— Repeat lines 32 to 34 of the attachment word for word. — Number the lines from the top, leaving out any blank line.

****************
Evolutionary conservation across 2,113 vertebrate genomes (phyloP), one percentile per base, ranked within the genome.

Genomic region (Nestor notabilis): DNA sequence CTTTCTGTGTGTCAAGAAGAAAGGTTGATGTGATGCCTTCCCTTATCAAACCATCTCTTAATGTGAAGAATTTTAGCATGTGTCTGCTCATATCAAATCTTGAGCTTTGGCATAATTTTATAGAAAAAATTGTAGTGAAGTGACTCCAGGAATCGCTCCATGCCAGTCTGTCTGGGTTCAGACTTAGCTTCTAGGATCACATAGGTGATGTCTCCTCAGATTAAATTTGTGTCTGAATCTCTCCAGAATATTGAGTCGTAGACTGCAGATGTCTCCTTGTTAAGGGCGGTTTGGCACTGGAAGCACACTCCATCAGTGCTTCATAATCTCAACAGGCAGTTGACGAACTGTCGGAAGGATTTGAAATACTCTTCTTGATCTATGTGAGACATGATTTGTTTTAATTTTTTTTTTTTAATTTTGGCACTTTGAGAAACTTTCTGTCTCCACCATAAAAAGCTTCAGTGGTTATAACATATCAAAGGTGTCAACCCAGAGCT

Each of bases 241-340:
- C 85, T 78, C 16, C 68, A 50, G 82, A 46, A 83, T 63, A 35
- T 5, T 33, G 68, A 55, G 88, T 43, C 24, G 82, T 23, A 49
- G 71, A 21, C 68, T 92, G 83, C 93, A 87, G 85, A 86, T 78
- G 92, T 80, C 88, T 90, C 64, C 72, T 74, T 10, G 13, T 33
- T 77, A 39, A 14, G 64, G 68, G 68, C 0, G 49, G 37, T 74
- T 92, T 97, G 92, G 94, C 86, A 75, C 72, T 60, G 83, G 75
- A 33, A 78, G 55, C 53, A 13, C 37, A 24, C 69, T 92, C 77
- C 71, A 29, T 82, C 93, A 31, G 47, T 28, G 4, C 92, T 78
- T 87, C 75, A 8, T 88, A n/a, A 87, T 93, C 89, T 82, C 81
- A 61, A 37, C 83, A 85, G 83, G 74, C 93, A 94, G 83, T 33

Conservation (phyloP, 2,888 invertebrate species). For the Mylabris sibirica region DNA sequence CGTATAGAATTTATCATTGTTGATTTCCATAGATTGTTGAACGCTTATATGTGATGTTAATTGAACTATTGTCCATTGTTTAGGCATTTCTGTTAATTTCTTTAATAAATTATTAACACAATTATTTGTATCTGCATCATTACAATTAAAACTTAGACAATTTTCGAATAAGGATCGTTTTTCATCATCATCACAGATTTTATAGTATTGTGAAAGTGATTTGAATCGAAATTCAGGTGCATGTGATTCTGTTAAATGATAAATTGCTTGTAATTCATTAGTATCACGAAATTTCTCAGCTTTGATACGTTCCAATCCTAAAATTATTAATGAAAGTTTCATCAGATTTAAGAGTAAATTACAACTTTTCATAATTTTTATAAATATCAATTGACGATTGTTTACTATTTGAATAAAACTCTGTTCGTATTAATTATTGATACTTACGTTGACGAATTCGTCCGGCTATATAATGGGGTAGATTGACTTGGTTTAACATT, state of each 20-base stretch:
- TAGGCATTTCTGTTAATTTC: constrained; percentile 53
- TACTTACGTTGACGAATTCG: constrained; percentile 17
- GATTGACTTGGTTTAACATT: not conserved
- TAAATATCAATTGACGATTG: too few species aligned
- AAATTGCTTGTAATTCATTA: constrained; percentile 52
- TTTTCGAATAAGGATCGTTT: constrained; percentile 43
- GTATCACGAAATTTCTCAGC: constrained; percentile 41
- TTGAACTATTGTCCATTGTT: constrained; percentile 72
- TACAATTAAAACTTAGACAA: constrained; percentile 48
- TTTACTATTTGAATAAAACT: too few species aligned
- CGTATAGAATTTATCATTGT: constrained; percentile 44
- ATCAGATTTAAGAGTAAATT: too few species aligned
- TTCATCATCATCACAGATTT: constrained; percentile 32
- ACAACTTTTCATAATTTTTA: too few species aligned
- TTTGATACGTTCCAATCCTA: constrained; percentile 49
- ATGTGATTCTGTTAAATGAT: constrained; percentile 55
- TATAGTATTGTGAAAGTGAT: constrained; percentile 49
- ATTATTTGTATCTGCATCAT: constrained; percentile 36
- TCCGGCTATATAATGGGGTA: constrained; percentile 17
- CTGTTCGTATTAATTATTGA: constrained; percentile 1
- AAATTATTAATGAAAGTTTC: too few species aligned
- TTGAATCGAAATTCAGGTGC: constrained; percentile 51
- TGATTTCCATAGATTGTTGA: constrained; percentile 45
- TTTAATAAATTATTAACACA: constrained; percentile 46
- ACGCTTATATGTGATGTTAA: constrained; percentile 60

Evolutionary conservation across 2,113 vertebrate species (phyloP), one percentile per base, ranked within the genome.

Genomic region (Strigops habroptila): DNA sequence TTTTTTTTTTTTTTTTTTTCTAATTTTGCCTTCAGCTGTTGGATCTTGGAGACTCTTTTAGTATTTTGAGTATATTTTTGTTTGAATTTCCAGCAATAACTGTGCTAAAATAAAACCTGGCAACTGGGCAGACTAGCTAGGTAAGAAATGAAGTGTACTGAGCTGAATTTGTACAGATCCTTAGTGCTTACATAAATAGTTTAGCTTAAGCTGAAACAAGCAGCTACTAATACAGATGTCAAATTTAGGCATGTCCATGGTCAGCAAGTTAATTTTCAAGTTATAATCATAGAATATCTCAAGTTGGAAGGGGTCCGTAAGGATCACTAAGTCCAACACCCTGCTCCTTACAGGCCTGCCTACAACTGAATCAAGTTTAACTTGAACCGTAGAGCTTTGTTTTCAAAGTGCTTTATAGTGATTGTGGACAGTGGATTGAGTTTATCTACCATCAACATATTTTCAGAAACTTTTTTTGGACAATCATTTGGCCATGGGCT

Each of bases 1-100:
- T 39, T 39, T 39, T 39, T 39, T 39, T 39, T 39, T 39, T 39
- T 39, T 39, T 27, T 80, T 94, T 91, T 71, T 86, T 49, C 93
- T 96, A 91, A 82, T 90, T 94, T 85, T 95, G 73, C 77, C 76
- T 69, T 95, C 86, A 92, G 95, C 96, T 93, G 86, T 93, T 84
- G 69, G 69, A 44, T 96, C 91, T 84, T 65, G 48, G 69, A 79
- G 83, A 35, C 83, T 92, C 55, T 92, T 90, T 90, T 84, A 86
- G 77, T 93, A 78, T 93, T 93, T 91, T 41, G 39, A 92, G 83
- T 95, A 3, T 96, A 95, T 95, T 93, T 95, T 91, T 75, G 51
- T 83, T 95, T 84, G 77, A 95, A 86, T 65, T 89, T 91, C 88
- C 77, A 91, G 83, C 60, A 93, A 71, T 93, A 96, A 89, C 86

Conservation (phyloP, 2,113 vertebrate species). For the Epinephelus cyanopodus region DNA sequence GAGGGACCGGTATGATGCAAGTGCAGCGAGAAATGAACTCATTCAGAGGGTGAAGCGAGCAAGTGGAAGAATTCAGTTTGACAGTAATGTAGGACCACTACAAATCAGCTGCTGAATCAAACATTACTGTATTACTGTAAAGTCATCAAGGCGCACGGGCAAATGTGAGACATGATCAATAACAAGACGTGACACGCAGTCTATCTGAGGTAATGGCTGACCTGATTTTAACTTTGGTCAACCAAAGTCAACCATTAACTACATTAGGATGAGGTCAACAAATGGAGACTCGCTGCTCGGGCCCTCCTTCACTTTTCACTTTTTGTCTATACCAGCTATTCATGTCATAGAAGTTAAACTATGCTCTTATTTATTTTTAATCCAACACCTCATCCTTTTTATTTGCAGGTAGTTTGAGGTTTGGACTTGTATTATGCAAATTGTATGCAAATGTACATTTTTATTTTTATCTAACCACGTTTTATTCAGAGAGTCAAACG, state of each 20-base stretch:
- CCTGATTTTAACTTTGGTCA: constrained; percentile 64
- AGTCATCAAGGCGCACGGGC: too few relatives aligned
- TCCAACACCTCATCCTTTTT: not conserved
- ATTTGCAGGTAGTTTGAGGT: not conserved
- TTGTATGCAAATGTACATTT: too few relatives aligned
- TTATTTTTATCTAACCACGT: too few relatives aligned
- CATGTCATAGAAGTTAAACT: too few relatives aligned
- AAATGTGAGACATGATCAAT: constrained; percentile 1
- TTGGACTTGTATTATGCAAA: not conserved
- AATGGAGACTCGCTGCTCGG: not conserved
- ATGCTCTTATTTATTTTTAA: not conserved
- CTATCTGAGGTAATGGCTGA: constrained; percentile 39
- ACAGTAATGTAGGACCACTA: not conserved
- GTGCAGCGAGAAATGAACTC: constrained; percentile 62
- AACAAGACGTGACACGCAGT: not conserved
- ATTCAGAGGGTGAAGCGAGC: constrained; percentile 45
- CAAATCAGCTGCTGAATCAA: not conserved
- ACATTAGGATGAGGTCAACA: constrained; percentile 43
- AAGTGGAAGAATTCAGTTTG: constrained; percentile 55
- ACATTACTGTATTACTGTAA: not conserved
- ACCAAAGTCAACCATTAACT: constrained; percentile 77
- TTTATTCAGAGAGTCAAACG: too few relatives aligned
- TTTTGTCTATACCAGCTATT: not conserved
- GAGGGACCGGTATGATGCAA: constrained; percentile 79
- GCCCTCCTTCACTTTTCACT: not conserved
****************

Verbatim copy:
- ATTATTTGTATCTGCATCAT: constrained; percentile 36
- TCCGGCTATATAATGGGGTA: constrained; percentile 17
- CTGTTCGTATTAATTATTGA: constrained; percentile 1